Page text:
- Vanilla pouring custards (milk share milk, Michigan sugar, our eggs, nonlocal vanilla bean)
Forgot to take a pic of the custards! So quickly eaten…
Five more weeks to go in this challenge! I am wondering if the Dark Days will truly end then…and is spring truly around the corner? With new snow falling daily here, I am highly dubious.
To fit with the stereotype that all that can be eaten in winter are dull root veggies and cabbage, this week’s meal features…cabbage!
Slug-tattered but highly edible
In my quest to end root-cellaring certain items, I planted cabbage seedlings into one 3’x6′ greenhouse bed in early September. I had just cleared it of its blooming lettuces, so I figured I would transplant about 12 and see if they made it through the winter. (The twenty-odd other seedlings got transplanted outside and harvested while still small (3-4″ diameter) until the snow came and stayed in December. This size, incidentally, is perfect for our small family: not practical for kraut, maybe, but no waste.) Well, the greenhouse cabbages did make it. In fact, they continued to grow throughout the winter. These were Des Vertus Savoy, a somewhat crinkly cabbage that can reach 5 lb. easily. So, my root cellar this year houses ONLY potatoes! No root veg, no cabbage. Apples and pears on the back porch. Whew, that was easy.
- Bubble and Squeak (Mashed Burbank (russet) potatoes, Copra onion, Des Vertus Savoy cabbage, salt and pepper, fried up in homegrown goose fat)
- Round Steak (Tenderized, marinated in salt/garlic/water/homemade red wine vinegar all day and then pan-seared; from Pekel Farm in Shelbyville)
- Bitter greenhouse salad with roasted foraged walnuts (Giant Winter spinach, mache, mustard, Triple Purple orach, Italian Dandelion, arugula, red and green lettuces; chopped shallot and greens; buttermilk dressing from our milk share)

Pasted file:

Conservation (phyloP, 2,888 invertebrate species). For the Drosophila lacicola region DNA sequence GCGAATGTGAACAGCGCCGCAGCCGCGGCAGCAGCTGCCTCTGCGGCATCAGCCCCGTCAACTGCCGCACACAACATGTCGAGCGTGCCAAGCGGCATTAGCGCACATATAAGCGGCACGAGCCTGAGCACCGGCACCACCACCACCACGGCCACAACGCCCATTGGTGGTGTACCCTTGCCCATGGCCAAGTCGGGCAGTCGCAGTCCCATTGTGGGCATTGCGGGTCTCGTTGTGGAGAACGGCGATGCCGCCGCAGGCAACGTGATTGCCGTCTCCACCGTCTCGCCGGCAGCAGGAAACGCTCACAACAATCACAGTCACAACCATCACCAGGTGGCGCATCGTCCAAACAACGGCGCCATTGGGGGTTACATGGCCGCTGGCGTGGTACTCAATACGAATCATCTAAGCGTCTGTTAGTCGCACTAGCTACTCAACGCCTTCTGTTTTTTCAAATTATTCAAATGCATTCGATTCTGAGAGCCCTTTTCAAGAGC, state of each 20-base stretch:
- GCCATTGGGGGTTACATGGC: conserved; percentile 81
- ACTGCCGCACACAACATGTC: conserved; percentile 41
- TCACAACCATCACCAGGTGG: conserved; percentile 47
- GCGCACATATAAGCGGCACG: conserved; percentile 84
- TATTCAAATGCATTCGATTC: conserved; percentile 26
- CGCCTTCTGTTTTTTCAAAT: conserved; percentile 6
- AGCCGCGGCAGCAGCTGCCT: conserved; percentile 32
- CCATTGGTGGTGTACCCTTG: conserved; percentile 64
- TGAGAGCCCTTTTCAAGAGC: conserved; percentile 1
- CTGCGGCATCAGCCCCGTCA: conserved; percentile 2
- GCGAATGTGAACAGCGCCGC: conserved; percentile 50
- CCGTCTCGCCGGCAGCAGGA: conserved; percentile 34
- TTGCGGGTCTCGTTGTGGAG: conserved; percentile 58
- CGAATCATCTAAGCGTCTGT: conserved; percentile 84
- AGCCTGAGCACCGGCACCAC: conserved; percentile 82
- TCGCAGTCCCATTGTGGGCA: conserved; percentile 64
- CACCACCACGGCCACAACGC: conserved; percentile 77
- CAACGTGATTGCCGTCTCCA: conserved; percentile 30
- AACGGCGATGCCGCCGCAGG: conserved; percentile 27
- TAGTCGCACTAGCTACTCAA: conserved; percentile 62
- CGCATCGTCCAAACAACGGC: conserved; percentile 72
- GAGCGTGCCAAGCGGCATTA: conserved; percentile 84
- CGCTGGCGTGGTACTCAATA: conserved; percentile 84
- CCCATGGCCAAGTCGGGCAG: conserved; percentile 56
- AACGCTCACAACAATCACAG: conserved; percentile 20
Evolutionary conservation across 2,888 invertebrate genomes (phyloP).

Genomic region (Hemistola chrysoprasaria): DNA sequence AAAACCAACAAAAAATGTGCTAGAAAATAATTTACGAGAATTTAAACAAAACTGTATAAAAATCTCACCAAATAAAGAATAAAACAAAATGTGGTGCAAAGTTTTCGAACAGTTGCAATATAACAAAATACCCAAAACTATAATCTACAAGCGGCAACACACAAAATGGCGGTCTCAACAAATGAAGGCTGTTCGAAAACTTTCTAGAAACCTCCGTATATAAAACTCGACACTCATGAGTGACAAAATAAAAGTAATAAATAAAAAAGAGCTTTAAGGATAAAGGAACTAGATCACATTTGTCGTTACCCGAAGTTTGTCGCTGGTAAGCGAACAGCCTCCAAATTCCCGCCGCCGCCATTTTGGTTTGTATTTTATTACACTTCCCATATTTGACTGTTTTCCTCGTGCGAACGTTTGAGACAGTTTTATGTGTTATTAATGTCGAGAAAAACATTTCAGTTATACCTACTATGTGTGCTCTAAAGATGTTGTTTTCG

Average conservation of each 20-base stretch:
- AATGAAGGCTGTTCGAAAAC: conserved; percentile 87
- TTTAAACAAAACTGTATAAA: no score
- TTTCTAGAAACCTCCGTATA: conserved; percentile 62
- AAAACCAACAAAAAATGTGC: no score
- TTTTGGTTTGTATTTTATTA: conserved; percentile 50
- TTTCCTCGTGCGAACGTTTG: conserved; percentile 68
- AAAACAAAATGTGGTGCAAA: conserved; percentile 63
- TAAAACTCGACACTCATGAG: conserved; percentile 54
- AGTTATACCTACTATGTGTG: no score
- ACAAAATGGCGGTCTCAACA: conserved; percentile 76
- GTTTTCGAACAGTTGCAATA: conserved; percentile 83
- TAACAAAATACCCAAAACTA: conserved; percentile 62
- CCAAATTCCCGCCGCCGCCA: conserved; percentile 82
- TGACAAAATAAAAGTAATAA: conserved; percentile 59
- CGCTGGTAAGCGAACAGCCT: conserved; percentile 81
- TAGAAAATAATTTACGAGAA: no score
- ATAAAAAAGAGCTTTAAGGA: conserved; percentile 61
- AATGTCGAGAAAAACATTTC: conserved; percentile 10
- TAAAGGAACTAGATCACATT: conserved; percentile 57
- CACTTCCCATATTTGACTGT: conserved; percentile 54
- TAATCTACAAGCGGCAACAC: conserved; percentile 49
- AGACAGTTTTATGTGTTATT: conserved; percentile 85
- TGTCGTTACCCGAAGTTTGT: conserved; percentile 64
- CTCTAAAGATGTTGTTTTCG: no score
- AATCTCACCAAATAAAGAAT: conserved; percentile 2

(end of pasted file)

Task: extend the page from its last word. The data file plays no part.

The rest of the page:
- Pumpkin bread (Triamble squash, home-ground hard red spring berries, our eggs, buttermilk, Michigan butter, Michigan sugar, nonlocal baking spices and leavener)
Tasty if not pretty
A bit of Michigan on the plate tonight!
Half of my family hails from the Lake Michigan coast of Michigan’s Upper Peninsula. Both sides of my dad’s family had long history up there, mainly on islands of both Lake Michigan and Lake Huron as they were all fisherfolk if they weren’t lumberjacks. This is knowledge that comes to me, incidentally, from my own genealogical research and not family yore: Dad wanted nothing to do with his family and died when I was 13, so all tales and secrets and recipes died with him. Suffice it to say I have since filled in a lot of blanks, and I would hope that at least one or two of my ancestors had a recipe for pasty up their sleeves. If not they, then loads of other Yoopers know how to make them.
These are basically meat-and potato-filled turnovers. The typical recipe includes rutabagas, and so I did as well; carrots, celery, onion…no other spices other than salt/pepper is customary but, well, I adore my spices and so added a few. Supposedly these lunchbox pastries hail from the Cornwall-born coal- and copper miners who worked the U.P.’s northwestern mines in the late 19th century. Now you cannot drive 30 miles on any major road in the whole peninsula without hitting a tourist-y eatery that sells PASTIES (all caps always).
- Pasties (crust: home-ground hard red spring berries from Ferris Organics; lard and bacon grease from Creswick Farms; ground beef from the Pekel farm in Shelbyville; chopped side pork from Creswick Farms; Carola potatoes, Atomic Red carrots, Laurentian rutabaga, Clear Dawn onion, Golden Self-Blanching celery, sage/thyme/savory/parsley from greenhouses; salt, pepper.
- Greenhouse salad with homemade buttermilk dressing (milk share milk, our shallot/garlic/parsley)